Phil Spencer says “conversations” with Activision Blizzard workers needed amid lawsuit

Following Microsoft’s acquisition of Activision Blizzard, Microsoft Gaming CEO Phil Spencer has addressed the workplace allegations aimed at the company they are buying out. 

Microsoft acquiring Activision Blizzard for a reported $69 billion is the most expensive of its kind in gaming history. But after a year of severe allegations against Activision Blizzard over its workplace standards, it’s also one of the most monitored.

Many see this as an opportunity for Microsoft to correct potential mistakes. However, with Activision Blizzard CEO Bobby Kotick remaining and employees wanting to unionize, Microsoft has acquired a heavily scrutinized undertaking.

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In a recent interview with The Washington Post, Spencer addresses Activision’s workplace “incidents” and touches on Microsoft’s approach.

Microsoft will have conversations with Activision workers

phil spencer addresses activision blizzard concernsXbox
Phil Spencer, Microsoft Gaming CEO, wants to have “conversations” with Activision employees.

During the interview, Spencer admitted that he wasn’t an expert on unionization. Having worked for Microsoft for 33 years, a company that is not unionized, Spencer doesn’t have personal experience in a union environment.

When asked how Spencer felt about Activision workers wanting to unionize, he stated: “I’m not going to try to come across as an expert on this, but I’ll say we’ll be having conversations about what empowers them to do their best work, which as you can imagine in a creative industry, is the most important thing for us.”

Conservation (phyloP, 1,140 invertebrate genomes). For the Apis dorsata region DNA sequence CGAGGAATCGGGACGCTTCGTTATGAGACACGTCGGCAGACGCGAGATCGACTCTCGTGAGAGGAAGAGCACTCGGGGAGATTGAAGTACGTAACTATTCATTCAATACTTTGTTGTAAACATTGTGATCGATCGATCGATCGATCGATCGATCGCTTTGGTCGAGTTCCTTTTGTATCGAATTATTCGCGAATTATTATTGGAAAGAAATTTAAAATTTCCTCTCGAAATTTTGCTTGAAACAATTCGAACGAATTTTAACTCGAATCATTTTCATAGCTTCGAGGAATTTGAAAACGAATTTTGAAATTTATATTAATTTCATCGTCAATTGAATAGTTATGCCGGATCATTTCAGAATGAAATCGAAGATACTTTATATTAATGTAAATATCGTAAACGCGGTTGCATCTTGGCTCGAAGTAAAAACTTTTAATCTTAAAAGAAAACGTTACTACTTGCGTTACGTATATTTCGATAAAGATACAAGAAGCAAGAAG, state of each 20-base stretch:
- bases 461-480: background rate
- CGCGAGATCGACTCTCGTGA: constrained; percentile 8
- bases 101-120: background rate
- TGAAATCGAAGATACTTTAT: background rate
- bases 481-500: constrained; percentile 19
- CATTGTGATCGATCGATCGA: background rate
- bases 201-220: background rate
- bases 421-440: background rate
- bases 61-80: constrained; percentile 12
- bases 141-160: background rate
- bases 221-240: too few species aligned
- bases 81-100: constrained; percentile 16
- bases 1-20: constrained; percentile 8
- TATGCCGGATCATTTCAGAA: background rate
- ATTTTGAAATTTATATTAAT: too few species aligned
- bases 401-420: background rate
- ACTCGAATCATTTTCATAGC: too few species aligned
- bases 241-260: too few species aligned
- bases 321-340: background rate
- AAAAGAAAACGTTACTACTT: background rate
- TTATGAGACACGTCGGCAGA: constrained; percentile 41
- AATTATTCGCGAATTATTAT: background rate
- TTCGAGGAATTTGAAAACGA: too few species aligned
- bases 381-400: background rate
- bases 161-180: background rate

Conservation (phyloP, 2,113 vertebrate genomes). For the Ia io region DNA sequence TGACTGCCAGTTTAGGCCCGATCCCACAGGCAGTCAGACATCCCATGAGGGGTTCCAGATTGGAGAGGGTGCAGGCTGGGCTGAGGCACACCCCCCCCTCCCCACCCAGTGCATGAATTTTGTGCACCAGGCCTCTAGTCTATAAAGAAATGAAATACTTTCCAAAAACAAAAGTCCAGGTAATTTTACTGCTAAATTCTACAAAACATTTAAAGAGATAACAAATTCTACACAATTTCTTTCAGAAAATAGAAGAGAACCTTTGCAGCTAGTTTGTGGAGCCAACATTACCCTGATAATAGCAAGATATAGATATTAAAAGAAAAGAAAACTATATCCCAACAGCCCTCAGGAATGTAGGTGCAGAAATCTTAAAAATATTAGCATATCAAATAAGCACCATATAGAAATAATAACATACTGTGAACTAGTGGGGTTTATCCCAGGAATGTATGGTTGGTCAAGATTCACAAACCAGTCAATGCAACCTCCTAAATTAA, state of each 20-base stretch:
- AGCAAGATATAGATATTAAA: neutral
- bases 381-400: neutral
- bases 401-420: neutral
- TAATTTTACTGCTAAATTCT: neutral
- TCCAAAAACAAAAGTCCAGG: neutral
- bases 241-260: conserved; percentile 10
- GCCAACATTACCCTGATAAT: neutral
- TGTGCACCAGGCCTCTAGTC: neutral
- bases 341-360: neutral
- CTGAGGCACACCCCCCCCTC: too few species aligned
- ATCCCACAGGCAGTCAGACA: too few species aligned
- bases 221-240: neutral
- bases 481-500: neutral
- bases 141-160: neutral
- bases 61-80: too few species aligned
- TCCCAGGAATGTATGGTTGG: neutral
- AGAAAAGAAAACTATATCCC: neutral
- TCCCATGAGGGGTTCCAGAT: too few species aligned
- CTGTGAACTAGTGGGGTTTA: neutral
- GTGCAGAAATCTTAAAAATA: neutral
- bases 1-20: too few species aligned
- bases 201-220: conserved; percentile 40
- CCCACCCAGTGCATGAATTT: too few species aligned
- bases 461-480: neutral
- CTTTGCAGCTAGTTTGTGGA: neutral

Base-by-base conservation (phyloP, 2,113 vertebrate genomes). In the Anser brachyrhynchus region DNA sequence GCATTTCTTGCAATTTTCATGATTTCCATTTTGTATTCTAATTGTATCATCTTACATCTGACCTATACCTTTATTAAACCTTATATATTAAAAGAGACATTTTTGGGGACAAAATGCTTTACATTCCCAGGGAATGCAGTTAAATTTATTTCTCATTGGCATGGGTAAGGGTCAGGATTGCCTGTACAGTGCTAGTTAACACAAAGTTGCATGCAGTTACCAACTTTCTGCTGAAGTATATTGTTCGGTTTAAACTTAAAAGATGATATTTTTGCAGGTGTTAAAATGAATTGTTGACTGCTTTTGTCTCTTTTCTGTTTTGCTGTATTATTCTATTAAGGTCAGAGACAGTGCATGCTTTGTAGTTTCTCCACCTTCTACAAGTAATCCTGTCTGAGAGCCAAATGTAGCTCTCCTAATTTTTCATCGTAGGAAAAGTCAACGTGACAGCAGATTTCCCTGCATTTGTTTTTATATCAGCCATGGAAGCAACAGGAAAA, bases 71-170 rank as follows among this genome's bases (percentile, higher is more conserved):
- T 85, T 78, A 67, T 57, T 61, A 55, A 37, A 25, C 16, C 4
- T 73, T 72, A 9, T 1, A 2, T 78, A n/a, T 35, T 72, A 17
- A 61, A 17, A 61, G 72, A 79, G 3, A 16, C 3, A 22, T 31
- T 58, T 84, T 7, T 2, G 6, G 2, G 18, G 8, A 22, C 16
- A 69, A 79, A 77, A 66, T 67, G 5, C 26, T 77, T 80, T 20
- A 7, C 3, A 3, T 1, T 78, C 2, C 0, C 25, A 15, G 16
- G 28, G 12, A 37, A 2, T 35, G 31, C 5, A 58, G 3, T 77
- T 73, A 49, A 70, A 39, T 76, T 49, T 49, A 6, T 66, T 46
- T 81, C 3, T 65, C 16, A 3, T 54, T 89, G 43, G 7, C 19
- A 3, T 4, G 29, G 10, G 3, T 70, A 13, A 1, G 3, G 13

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He revealed the acquisition had been in the works since December 2021. During this time, Spencer states: “We spent time with the Activision team looking at the incidents, looking at employee polls and then had a good discussion with them about their plan, both the progress they’ve been making and what their plan was.”

The “incidents” Spencer is referring to were allegations brought to light over the course of 2021. Activision employees claimed they were sexually harassed, demoted for reporting fellow employees, and even had their breast milk stolen, among many other allegations. Some staff were accused of “shredding” documents related to the lawsuit, too.

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Bobby Kotick Blizzard bossBlizzard
Activision CEO Bobby Kotick came under fire in 2021 after alleged workplace negligence.

In November 2021, Phil Spencer publicly claimed he was “deeply trouble by the horrific events and actions” regarding allegations made in the lawsuit against Activision.

He also stated that Xbox would be evaluating its relationship with Activision and making adjustments. At that time, no one would have guessed the “proactive adjustment” would be acquiring the company.

In the Washington Post interview, Spencer clarifies that, while he wants to work with Activision employees, Microsoft will not be involved in Activision’s legal battle.

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